- House and Senate negotiators reach two-year budget deal
- Congress seeks ban on in-flight calls
- Michelle Malkin’s Twitchy site sold to owners of Townhall, HotAir: report
- GM’s Barra to be first woman to run top American carmaker
- China: Poisonous smog is a military asset, if you think about it
- Texas woman admits to sending ricin to Obama
- Ron Paul on son Rand: ‘I think he probably will’ run for president
- Cold War heats up again in the Arctic: Russian airfield reactivated after 20 years
- 6-year-old boy suspended for sexual harassment over kiss
- Voters deciding Mass. congressional contest
Cameron to skeptical Brits: Syria is not Iraq
Looking to assure the public that military action against Syria would be different from the nation's involvement in the Iraq war, British Prime Minister David Cameron told the House of Commons that it is clear the situations are different because President Obama supports military action against Syria.
"The president of the United States, Barack Obama, is a man who opposed the action in Iraq," Mr. Cameron said. "No one could in any way can describe him as a president who wants to involve America in more wars in the Middle East, but he profoundly believes that an important red line has been crossed in an appalling way. That is why he supports action in this case."
The comments came Thursday as the House of Commons debated Britain's response to the suspected used of chemical weapons by Syrian President Bashar Assad's government against his own people.
The ghost of the Iraq war has hovered over the debate of how the U.S. and the international community should get further involved in the ongoing civil war in Syria through some sort of military strike.
While Mr. Obama and Mr. Cameron have asserted that the Assad government was behind the chemical weapons attack, others have likened the drum beat for military action to the Bush administration's assertion — which later turned out to be wrong — that Iraq President Saddam Hussein possessed weapons of mass destruction in the lead up to the U.S.-led invasion.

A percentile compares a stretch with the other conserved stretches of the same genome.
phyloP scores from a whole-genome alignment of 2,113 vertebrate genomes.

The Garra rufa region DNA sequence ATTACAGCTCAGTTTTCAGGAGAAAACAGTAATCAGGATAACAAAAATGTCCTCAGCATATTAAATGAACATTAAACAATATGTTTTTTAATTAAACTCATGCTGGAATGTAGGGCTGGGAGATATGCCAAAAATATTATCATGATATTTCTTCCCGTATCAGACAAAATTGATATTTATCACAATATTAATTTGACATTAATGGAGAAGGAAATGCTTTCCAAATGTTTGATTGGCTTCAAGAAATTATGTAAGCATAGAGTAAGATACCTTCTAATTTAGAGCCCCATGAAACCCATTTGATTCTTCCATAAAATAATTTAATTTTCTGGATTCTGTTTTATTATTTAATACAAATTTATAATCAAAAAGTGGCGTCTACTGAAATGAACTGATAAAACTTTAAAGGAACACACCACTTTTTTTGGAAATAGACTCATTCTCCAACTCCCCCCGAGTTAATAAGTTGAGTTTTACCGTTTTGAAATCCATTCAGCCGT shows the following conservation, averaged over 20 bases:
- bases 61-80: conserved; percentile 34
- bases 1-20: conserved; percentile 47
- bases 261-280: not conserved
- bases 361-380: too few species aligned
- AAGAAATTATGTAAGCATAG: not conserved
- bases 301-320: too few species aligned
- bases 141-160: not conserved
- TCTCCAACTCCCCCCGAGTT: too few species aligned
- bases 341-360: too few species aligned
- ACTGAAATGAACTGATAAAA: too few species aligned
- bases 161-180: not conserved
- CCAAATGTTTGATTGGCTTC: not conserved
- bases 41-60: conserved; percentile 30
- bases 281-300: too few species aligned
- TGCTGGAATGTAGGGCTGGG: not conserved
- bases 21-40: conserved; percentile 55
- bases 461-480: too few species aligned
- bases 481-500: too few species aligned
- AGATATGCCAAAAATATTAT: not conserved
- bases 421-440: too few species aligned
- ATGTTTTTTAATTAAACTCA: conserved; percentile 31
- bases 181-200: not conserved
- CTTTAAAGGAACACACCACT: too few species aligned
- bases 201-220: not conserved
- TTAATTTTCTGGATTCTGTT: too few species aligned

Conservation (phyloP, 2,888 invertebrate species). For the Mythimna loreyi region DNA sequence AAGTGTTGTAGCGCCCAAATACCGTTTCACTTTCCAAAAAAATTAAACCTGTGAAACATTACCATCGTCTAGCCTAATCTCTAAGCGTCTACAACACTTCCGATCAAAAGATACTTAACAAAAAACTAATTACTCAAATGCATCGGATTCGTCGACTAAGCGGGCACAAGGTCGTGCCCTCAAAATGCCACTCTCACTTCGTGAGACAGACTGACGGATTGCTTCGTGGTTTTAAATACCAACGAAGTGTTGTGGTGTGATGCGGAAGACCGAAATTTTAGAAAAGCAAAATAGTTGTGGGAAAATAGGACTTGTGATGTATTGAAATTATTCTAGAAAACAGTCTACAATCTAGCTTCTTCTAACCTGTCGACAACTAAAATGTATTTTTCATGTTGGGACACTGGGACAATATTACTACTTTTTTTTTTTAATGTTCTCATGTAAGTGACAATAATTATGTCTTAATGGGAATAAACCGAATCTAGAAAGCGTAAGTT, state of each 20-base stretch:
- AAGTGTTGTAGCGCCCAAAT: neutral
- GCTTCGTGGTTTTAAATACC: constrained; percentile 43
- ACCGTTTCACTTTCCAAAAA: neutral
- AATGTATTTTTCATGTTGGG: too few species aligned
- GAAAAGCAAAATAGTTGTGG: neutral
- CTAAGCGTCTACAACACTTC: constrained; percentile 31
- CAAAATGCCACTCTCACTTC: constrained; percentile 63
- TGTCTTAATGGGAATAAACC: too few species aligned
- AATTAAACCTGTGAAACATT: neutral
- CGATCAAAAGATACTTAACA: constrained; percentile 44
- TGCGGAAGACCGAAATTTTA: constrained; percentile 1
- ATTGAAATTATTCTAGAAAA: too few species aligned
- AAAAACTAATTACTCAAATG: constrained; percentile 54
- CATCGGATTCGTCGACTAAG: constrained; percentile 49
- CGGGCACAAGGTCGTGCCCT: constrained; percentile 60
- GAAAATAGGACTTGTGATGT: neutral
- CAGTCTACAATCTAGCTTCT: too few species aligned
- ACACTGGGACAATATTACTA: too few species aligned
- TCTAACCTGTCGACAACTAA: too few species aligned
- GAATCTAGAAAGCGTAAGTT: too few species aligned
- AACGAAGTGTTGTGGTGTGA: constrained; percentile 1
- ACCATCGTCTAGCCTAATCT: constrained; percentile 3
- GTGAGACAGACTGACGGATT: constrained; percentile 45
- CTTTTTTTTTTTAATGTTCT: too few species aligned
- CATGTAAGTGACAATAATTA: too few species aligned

Mr. Cameron said that it is "indisputable" that the "well of public opinion was poisoned by the Iraq episode" and said he is "deeply mindful of the lessons of previous conflicts and in particular the deep concerns in the country caused by what went wrong with the Iraq conflict in 2003."
"This is not like Iraq," Mr. Cameron said. "What we are seeing in Syria is fundamentally different. We are not invading a country. We are not searching for chemical or biological weapons."
Mr. Cameron's government has said international law allows a strike against Syria if there is convincing evidence of humanitarian distress, there is no alternative to military action, and the force is proportionate to the goal.
Mr. Cameron said Thursday the fact that Syria government has used chemical weapons is beyond doubt and the evidence that the Syrian regime has used these weapons on Aug. 21 is "right in front of our eyes."
© Copyright 2013 The Washington Times, LLC. Click here for reprint permission.
About the Author
- Obama's IRS nominee John Koskinen vows to restore public trust in agency
- Senate confirms Obama judge following filibuster rule change
- Sen. Rand Paul: 'I am seriously thinking about' running for president in 2016
- Sen. Rand Paul pushes 'economic freedom zones' for Detroit
- World mourns Nelson Mandela and celebrates his life; burial set for Dec. 15
Latest Blog Entries
- Senate Conservative Fund backs GOP primary challenger to Kansas Sen. Pat Roberts
- GOP rolls out ad targeting Dems over Obamacare
- Club for Growth won't get involved in GOP primary in Texas
- Rep. Steny Hoyer: Details of potential budget deal unknown
- House Democratic Whip Steny Hoyer: No extremists on our side of the aisle
By Donald Lambro
Growth spikes are little more than trend-free anomalies
- Obama takes 'selfie' at Mandela's funeral service
- Harry Reid's visa pressure cooker
- Somber duty: U.S. presidents in hot demand at Mandela's memorial
- American bourbon now better than Scottish whiskey: U.K.-born expert
- Chinese man fed up with his girlfriend's shopping jumps to his death
- CARSON: Why did the founders give us the Second Amendment?
- Israeli P.M. Benjamin Netanyahu backs out of Nelson Mandela funeral
- Galaxy S4 owner claims Samsung tried to silence him after phone caught fire
- FITTON: A closer look at the Benghazi lie
- Obama lied about Syrian chemical attack, 'cherry-picked' intelligence: report
Independent voices from the The Washington Times Communities
A column dedicated to discussing politics, national security, civil liberties, and education.
Criticism may not be agreeable, but it is necessary. It fulfills the same function as pain in the human body. It calls attention to an unhealthy state of things.
The “Silver Tsunami” created by aging Baby Boomers is hitting America. Let’s explore how we adjust to it, enjoy it and defy negative expectations about age.
Find the latest news and happening that effect those in the Washington D.C., Northern Virginia and Maryland Metro region.
White House pets gone wild!
Let it snow